- Taliban puts a blanket over the crypto industry and arrests those defying the law
- Afghans suffer financial setbacks under the current crypto market situation; the industry they found a haven
- 16 crypto exchanges shut down in the country
- Crypto branded “Haram” in the Islamic Emirate of Afghanistan
The Taliban has seized virtually all of Afghanistan. The Taliban reentered power last year as American troops completed their withdrawal from the nation. This is 20 years after removing the regime for the first time.
Following its lightning offensive that began in Kandahar, the armed group reestablished control over the country on August 15, 2021. In modern-day Afghanistan, the Taliban has taken command of the cryptocurrency sector.
Taliban puts crypto under its rule
According to a high-ranking police officer, Afghanistan’s central bank imposed a nationwide ban on crypto in August. Furthermore, the Taliban regime has detained several dealers who continued to trade digital currencies despite being told to cease.
The clampdown follows after some Afghans have continually used digital assets to store their money from the Taliban’s grip. Crypto is becoming increasingly popular to transfer funds within and out of the country. Due to sanctions against the insurgent group, Afghan economic sectors are disconnected from global banking systems.
Despite the fact that several nations are tightening crypto rules in the wake of a market collapse that eliminated $2 trillion in wealth and induced notable firms into bankruptcy, outright bans are considerably less common. In September 2021, Afghanistan became the second country to enact a blanket ban on cryptocurrencies after China.
According to official reports, the Taliban has arrested 13 people in relation to the recent surge of crypto trading, most of whom have been released on bail. In addition, over 20 crypto-related businesses have ceased operation in Herat–Afghanistan’s third largest city and a key location for digital token trading.
The city of Herat, which is 75 miles (121 kilometers) from the Iranian border, has four out of the six crypto brokerages in Afghanistan. These exchanges are located in Taliban-controlled regions.
The crypto environment in Afghanistan grows tough
According to a study by blockchain research firm Chainalysis, Afghanistan was one of the top 20 countries in terms of crypto adoption last year. The results were adjusted for purchasing power parity per capita, which benefits poorer nations.
In February, the Taliban stated they would examine if digital tokens adhere to Islamic financial practices as they look for ways to improve the economy. The economy had failed after last year’s withdrawal of US forces resulted in the Taliban taking control.
Taliban officials recently announced a ban on cryptocurrency, which had been predicted by some religious scholars. These experts had feared that the digital currency would be seen as “haram,” or forbidden to Muslims because it has characteristics of gambling and is uncertain in value.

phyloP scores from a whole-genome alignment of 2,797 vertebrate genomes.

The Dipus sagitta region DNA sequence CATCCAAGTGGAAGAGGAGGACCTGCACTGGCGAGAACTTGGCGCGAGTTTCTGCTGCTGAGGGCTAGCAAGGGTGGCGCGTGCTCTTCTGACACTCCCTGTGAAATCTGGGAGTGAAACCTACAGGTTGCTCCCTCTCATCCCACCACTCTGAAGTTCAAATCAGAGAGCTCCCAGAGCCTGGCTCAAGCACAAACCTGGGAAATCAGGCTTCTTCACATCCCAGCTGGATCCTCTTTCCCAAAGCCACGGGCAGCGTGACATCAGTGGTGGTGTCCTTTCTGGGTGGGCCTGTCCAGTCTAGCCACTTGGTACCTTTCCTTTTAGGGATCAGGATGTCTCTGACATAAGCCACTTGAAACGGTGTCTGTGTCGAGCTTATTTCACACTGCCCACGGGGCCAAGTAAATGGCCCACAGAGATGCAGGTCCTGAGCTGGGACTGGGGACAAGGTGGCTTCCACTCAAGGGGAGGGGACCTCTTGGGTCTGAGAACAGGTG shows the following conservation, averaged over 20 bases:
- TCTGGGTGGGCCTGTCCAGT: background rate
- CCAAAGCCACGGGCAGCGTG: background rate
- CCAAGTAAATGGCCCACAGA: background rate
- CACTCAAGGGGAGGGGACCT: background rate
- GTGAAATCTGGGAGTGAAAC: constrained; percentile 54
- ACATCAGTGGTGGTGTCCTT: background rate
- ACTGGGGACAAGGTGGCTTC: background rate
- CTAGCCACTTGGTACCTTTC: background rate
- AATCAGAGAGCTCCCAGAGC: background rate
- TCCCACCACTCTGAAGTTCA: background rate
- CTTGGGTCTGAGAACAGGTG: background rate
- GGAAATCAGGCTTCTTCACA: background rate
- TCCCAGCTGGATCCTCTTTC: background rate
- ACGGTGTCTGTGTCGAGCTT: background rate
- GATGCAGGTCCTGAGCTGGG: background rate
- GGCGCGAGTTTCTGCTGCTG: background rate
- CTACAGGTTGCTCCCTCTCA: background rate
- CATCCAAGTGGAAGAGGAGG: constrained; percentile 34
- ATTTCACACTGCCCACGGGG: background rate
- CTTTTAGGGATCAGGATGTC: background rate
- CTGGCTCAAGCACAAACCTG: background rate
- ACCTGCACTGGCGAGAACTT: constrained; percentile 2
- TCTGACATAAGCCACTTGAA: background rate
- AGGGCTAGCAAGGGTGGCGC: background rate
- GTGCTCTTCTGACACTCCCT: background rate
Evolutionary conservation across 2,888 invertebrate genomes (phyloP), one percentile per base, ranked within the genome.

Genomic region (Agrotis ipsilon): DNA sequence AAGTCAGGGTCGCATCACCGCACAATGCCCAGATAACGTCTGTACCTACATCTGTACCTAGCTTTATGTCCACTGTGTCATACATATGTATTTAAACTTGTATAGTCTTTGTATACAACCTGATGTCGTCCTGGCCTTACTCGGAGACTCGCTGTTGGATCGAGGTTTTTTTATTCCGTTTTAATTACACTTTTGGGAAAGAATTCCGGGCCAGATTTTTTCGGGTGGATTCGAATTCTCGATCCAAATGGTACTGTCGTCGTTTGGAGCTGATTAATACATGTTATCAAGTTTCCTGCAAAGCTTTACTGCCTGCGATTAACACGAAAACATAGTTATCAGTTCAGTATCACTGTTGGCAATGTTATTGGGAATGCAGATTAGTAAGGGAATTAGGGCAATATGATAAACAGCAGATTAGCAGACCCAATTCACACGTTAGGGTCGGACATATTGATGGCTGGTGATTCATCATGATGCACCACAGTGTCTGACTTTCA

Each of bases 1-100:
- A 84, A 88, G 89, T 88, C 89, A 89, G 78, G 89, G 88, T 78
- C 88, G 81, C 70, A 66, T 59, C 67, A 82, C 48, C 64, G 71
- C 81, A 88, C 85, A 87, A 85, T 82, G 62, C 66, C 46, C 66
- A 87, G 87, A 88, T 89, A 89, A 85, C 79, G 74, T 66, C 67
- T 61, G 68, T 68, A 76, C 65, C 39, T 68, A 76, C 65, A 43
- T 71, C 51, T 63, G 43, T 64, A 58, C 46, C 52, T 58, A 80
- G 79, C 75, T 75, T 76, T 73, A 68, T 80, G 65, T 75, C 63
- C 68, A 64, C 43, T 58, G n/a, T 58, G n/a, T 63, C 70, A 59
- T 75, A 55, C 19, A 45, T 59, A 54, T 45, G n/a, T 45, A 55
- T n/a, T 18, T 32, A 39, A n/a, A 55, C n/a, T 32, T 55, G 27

However, other Muslim-majority nations have been more forgiving. Dubai’s free zone in the United Arab Emirates allows crypto trading, whereas Bahrain has supported digital assets since 2019.
Afghanistan shuts down 16 crypto exchanges
After the Taliban takeover in Afghanistan last year, crypto adoption rates increased as it became critical for some locals. However, law enforcement is now reportedly clamping down on the scene.
Nevertheless, the Taliban regime has closed down at least 16 crypto exchanges in the western Herat province. However, there have been no official reports about which the closures impacted crypto exchanges.
According to Bloomberg, in June, the Taliban-led central bank in Afghanistan reportedly banned online foreign exchange trading because its spokesman views it as fraudulent and illegal. He went on to state that there is no instruction in Islamic law approving such trade.
Da Afghanistan’s Bank (central bank) stated in a letter that digital currency trading has caused lots of problems and is scamming people, therefore they should be closed. We acted and arrested all the exchangers involved in the business and closed their shops.Sayed Shah Sa’adat, head of the counter-crime unit of Herat police
It is currently unclear if cryptocurrency trading falls under the banned category. The Taliban’s takeover boosted cryptocurrency interest locally, but sanctions made it difficult for citizens to acquire digital assets. According to Google trends data, web searches for “bitcoin” and “crypto” rose dramatically before the Taliban takeover.
Many people have found financial independence thanks to the overall digital assets market. Crypto was created with the intention of being decentralized and free of censorship. This is one of the reasons why Afghans turned to crypto as their country fell under Taliban rule.
Unfortunately, things are looking bad for crypto investors. The Taliban is shepherding in an age of financial censorship. But there’s still hope! Proponents of the cryptocurrency revolution continue to stand strong. Wally Adeyemo, the Deputy Secretary of Treasury in the United States of America, is one out of many people who support cryptocurrency as a way to improve the quality of life for those living in difficult situations.